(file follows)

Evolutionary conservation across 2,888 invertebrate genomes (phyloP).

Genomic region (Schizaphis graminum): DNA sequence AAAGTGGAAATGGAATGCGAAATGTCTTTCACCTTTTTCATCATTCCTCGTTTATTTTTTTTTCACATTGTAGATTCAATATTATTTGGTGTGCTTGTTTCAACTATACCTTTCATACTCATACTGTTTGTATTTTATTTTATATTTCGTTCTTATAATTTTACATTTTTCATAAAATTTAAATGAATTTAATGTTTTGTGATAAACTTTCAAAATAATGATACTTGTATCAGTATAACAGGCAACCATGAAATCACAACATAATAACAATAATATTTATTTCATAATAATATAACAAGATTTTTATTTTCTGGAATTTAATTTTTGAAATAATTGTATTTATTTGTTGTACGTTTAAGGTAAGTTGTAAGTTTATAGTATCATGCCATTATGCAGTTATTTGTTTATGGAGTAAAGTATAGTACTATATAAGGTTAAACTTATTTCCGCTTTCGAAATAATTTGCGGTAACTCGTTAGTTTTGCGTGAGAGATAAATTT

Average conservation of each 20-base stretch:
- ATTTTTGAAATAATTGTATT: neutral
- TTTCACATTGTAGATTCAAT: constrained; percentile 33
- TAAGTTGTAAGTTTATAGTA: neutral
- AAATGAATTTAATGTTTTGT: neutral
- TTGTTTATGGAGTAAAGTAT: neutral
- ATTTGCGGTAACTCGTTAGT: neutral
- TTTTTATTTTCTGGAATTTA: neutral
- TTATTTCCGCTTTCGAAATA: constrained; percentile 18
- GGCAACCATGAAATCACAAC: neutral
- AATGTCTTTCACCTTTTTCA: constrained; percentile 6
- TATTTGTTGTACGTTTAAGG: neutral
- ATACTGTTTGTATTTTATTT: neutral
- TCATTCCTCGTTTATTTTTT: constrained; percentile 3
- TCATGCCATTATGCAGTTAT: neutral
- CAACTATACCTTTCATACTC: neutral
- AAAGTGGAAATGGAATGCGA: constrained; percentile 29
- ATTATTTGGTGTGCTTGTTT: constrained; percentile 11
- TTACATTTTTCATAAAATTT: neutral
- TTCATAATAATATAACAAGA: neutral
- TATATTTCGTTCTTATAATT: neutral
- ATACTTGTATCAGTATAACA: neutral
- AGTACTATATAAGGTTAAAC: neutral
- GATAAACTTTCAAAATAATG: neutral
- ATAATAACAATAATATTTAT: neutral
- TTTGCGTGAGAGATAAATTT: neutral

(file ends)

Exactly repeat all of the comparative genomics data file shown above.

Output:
Evolutionary conservation across 2,888 invertebrate genomes (phyloP).

Genomic region (Schizaphis graminum): DNA sequence AAAGTGGAAATGGAATGCGAAATGTCTTTCACCTTTTTCATCATTCCTCGTTTATTTTTTTTTCACATTGTAGATTCAATATTATTTGGTGTGCTTGTTTCAACTATACCTTTCATACTCATACTGTTTGTATTTTATTTTATATTTCGTTCTTATAATTTTACATTTTTCATAAAATTTAAATGAATTTAATGTTTTGTGATAAACTTTCAAAATAATGATACTTGTATCAGTATAACAGGCAACCATGAAATCACAACATAATAACAATAATATTTATTTCATAATAATATAACAAGATTTTTATTTTCTGGAATTTAATTTTTGAAATAATTGTATTTATTTGTTGTACGTTTAAGGTAAGTTGTAAGTTTATAGTATCATGCCATTATGCAGTTATTTGTTTATGGAGTAAAGTATAGTACTATATAAGGTTAAACTTATTTCCGCTTTCGAAATAATTTGCGGTAACTCGTTAGTTTTGCGTGAGAGATAAATTT

Average conservation of each 20-base stretch:
- ATTTTTGAAATAATTGTATT: neutral
- TTTCACATTGTAGATTCAAT: constrained; percentile 33
- TAAGTTGTAAGTTTATAGTA: neutral
- AAATGAATTTAATGTTTTGT: neutral
- TTGTTTATGGAGTAAAGTAT: neutral
- ATTTGCGGTAACTCGTTAGT: neutral
- TTTTTATTTTCTGGAATTTA: neutral
- TTATTTCCGCTTTCGAAATA: constrained; percentile 18
- GGCAACCATGAAATCACAAC: neutral
- AATGTCTTTCACCTTTTTCA: constrained; percentile 6
- TATTTGTTGTACGTTTAAGG: neutral
- ATACTGTTTGTATTTTATTT: neutral
- TCATTCCTCGTTTATTTTTT: constrained; percentile 3
- TCATGCCATTATGCAGTTAT: neutral
- CAACTATACCTTTCATACTC: neutral
- AAAGTGGAAATGGAATGCGA: constrained; percentile 29
- ATTATTTGGTGTGCTTGTTT: constrained; percentile 11
- TTACATTTTTCATAAAATTT: neutral
- TTCATAATAATATAACAAGA: neutral
- TATATTTCGTTCTTATAATT: neutral
- ATACTTGTATCAGTATAACA: neutral
- AGTACTATATAAGGTTAAAC: neutral
- GATAAACTTTCAAAATAATG: neutral
- ATAATAACAATAATATTTAT: neutral
- TTTGCGTGAGAGATAAATTT: neutral